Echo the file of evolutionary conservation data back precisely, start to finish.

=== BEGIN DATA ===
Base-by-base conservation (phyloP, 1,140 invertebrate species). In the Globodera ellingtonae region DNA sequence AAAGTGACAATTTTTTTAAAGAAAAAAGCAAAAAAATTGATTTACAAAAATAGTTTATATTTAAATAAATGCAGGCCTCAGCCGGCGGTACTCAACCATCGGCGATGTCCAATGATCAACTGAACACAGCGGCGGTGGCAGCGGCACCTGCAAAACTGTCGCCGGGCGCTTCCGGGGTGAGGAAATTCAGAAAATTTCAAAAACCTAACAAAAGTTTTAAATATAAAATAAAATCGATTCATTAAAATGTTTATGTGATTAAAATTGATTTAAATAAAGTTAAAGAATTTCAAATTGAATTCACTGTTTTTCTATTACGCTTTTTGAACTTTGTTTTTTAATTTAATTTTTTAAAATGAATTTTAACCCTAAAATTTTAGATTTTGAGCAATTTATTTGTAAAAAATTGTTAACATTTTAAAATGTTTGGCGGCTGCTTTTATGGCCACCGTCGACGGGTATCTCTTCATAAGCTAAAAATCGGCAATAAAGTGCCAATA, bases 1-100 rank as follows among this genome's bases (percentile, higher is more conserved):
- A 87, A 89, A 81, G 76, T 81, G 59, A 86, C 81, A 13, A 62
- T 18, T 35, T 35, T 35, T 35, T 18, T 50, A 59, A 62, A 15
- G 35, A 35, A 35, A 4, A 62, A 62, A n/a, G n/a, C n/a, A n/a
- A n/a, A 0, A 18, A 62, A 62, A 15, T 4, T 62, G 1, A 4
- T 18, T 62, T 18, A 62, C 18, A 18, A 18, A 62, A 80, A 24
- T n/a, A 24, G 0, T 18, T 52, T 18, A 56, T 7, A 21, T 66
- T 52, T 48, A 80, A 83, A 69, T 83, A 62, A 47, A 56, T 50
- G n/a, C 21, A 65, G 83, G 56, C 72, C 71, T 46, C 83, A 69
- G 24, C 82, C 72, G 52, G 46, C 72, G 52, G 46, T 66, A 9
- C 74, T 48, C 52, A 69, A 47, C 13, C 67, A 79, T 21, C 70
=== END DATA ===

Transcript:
Base-by-base conservation (phyloP, 1,140 invertebrate species). In the Globodera ellingtonae region DNA sequence AAAGTGACAATTTTTTTAAAGAAAAAAGCAAAAAAATTGATTTACAAAAATAGTTTATATTTAAATAAATGCAGGCCTCAGCCGGCGGTACTCAACCATCGGCGATGTCCAATGATCAACTGAACACAGCGGCGGTGGCAGCGGCACCTGCAAAACTGTCGCCGGGCGCTTCCGGGGTGAGGAAATTCAGAAAATTTCAAAAACCTAACAAAAGTTTTAAATATAAAATAAAATCGATTCATTAAAATGTTTATGTGATTAAAATTGATTTAAATAAAGTTAAAGAATTTCAAATTGAATTCACTGTTTTTCTATTACGCTTTTTGAACTTTGTTTTTTAATTTAATTTTTTAAAATGAATTTTAACCCTAAAATTTTAGATTTTGAGCAATTTATTTGTAAAAAATTGTTAACATTTTAAAATGTTTGGCGGCTGCTTTTATGGCCACCGTCGACGGGTATCTCTTCATAAGCTAAAAATCGGCAATAAAGTGCCAATA, bases 1-100 rank as follows among this genome's bases (percentile, higher is more conserved):
- A 87, A 89, A 81, G 76, T 81, G 59, A 86, C 81, A 13, A 62
- T 18, T 35, T 35, T 35, T 35, T 18, T 50, A 59, A 62, A 15
- G 35, A 35, A 35, A 4, A 62, A 62, A n/a, G n/a, C n/a, A n/a
- A n/a, A 0, A 18, A 62, A 62, A 15, T 4, T 62, G 1, A 4
- T 18, T 62, T 18, A 62, C 18, A 18, A 18, A 62, A 80, A 24
- T n/a, A 24, G 0, T 18, T 52, T 18, A 56, T 7, A 21, T 66
- T 52, T 48, A 80, A 83, A 69, T 83, A 62, A 47, A 56, T 50
- G n/a, C 21, A 65, G 83, G 56, C 72, C 71, T 46, C 83, A 69
- G 24, C 82, C 72, G 52, G 46, C 72, G 52, G 46, T 66, A 9
- C 74, T 48, C 52, A 69, A 47, C 13, C 67, A 79, T 21, C 70